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    Science Essay Topic (1016 words)

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    The Purpose of this paper is to review the fever protocol used in the consulting nurse office as compared to the protocol suggested by the nursing research articles. In the consulting nurse office, we use a protocol for fever in which we assess the symptoms of patients who call us and we triage then with the protocol.

    The first thing we do is make sure they are not in need of emergency medical attention, then we go over their symptoms carefully to make sure they can safely take care of themselves at home. If we find they are not in need of immediate medical care, we give them home care instructions. One of the instructions is to give Tylenol or Motrin for any fever above 100 F. According to the research articles, treating a fever is not always in the patients best interest. Fever has beneficial effects on the body and should only be treated in a certain population of patients. The paper will also discuss the physiological, Pathophysiological, behavioral and experiential responses to the phenomena of fever.

    A company named Access Health supplies the fever protocol used by the consulting nurse office. The company sells nursing call centers software that they use to triage patients symptoms. They arent used to diagnose, only to help the patient receive the level of care needed according to their symptoms. Physicians give the nurses permission to use these protocols to lessen the amount of calls they have to take care of. The fever protocol is divided into sections.

    The first section is emergent in which the symptoms are so severe they need to call 911 or go to an ER. In the fever protocol you would send a person with a temperature over 104 F to the ER. If the had a decreased level of consciousness you would instruct them to call 911. The second section is called urgent within four hours, in this section if a patient has had a recent surgery or procedure or have a serious medical condition such as diabetes or sickle cell and have a fever above 102 they should go to the ER or to their doctors office.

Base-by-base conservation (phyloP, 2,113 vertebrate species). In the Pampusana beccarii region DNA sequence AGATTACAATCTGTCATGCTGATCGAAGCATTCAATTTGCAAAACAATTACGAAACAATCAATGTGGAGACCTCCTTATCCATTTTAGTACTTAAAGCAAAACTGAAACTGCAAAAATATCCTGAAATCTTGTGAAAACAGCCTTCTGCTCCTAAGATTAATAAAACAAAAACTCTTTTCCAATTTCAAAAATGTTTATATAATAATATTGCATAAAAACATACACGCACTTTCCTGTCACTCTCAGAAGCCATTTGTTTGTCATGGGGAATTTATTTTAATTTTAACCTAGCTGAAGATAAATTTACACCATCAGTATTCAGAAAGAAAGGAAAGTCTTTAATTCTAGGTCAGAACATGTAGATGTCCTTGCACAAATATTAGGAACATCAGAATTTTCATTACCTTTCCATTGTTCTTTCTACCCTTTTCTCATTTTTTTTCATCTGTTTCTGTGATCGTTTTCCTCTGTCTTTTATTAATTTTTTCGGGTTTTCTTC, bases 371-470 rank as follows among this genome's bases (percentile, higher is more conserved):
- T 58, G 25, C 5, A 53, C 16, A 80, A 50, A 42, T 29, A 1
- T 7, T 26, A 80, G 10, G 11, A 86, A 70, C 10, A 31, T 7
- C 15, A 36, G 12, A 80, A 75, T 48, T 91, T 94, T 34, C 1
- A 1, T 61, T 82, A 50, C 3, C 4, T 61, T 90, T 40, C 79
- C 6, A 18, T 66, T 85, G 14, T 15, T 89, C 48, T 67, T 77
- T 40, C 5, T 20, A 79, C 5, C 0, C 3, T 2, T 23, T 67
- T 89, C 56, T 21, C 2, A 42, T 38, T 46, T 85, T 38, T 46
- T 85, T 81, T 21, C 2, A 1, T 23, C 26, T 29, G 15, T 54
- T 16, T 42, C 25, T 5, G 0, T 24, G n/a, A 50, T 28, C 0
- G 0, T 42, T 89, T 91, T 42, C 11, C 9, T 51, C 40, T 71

The third section is called urgent within twenty-four hours. These patients can call for an appointment with their doctor within the next twenty- four hours for symptoms of a fever above 100 with no improvement with home care. The next section called non-urgent, those symptoms can be cared for at home such as a fever that goes down with Tylenol. The last section is called watchful waiting, which usually requires the patient just to be aware of worsening symptoms and to call back if they occur. If we triage the patient and feel they can safely take care of themselves at home, we give them home care that is in the fever protocol.

    We instruct them to rest, drink fluids and take Tylenol or Motrin for a fever above 100. We encourage them to continue to take the meds until their symptoms are gone. One of the physiologic responses to fever is increased heart rate. When a person has a fever, their metabolism increases up to seven percent for each degree increase above normal. The heart rate rises about ten beats per minute for each degree above normal. (Morgan 1990).